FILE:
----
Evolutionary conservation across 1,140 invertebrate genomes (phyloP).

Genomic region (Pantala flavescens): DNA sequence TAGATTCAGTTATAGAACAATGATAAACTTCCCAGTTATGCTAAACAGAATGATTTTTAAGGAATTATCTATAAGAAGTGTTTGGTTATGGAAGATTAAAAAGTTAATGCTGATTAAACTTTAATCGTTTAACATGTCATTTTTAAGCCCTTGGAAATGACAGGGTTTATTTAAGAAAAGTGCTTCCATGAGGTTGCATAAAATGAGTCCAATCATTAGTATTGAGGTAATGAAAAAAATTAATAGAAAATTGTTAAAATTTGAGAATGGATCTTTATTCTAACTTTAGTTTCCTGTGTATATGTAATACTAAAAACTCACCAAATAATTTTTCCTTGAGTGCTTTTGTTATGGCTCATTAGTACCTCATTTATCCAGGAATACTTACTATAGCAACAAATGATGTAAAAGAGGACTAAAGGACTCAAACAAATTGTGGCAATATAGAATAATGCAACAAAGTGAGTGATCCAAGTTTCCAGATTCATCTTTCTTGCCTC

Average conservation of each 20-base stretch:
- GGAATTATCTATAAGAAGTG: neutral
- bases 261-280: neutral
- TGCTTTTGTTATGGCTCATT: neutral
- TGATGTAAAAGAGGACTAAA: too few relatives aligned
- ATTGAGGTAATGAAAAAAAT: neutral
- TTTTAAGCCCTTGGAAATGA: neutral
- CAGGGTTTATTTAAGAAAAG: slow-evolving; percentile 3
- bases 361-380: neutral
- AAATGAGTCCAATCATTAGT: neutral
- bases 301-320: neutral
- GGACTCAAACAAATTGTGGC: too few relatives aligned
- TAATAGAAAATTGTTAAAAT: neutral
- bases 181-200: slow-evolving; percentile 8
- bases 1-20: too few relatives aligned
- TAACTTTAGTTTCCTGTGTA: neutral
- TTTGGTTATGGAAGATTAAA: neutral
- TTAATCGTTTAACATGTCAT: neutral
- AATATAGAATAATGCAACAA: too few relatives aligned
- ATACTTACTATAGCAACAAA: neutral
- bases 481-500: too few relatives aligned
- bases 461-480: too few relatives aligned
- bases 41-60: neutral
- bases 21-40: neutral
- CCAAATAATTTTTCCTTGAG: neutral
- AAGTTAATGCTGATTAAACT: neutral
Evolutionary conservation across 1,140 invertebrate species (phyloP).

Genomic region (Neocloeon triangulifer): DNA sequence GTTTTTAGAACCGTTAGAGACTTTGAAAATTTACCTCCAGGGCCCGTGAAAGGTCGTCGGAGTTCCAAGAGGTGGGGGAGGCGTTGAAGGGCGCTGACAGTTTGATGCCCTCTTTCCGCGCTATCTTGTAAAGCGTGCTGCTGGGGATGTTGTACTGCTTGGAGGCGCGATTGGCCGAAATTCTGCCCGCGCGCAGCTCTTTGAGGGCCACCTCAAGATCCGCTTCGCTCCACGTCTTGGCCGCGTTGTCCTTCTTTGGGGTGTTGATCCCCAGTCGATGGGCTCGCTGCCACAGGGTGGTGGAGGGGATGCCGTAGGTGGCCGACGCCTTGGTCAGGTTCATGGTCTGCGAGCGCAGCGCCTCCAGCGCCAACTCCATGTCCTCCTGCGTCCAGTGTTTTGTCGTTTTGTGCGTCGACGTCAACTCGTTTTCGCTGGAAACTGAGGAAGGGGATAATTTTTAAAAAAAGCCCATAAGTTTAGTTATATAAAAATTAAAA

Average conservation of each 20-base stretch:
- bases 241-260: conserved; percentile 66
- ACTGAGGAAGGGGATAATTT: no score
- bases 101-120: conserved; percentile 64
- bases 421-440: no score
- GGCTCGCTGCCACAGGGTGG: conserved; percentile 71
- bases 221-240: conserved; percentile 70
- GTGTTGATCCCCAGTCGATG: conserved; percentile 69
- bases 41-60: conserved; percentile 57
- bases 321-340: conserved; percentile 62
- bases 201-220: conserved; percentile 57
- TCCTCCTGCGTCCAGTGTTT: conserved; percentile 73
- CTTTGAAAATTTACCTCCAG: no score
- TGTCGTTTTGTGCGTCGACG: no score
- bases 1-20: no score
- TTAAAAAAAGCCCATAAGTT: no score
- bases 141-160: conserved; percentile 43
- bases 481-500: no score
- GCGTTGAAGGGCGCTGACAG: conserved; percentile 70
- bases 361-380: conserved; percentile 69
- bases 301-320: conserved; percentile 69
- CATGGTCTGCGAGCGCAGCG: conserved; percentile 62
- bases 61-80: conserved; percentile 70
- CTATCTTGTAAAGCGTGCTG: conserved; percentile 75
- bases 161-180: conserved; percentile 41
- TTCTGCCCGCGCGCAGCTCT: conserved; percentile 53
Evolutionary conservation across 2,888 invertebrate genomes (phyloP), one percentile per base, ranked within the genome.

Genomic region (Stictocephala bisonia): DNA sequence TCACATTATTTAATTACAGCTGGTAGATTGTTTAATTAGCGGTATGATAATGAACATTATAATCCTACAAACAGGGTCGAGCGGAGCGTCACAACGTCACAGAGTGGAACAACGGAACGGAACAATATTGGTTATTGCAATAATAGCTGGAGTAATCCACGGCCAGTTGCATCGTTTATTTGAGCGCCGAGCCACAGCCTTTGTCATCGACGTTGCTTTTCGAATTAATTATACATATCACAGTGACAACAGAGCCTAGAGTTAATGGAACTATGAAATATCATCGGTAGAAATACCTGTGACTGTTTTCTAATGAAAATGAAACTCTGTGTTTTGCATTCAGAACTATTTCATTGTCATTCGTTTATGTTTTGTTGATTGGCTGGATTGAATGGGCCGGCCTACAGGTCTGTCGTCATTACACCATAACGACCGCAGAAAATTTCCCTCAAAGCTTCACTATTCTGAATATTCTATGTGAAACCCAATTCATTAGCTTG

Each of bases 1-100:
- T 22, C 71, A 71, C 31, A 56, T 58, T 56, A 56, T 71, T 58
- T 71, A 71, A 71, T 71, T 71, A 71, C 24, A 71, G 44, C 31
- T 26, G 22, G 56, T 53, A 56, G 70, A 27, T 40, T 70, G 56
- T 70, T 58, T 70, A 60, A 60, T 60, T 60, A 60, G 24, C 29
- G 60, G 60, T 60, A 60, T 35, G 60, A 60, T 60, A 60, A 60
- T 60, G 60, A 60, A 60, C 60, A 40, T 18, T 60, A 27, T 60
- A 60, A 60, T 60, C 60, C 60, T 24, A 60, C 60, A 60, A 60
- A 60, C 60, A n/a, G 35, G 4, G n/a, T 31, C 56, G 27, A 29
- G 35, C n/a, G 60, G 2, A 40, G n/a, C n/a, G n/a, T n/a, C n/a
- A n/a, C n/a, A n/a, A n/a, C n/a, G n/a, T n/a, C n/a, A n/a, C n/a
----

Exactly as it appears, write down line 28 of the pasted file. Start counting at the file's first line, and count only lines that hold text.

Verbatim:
- AAGTTAATGCTGATTAAACT: neutral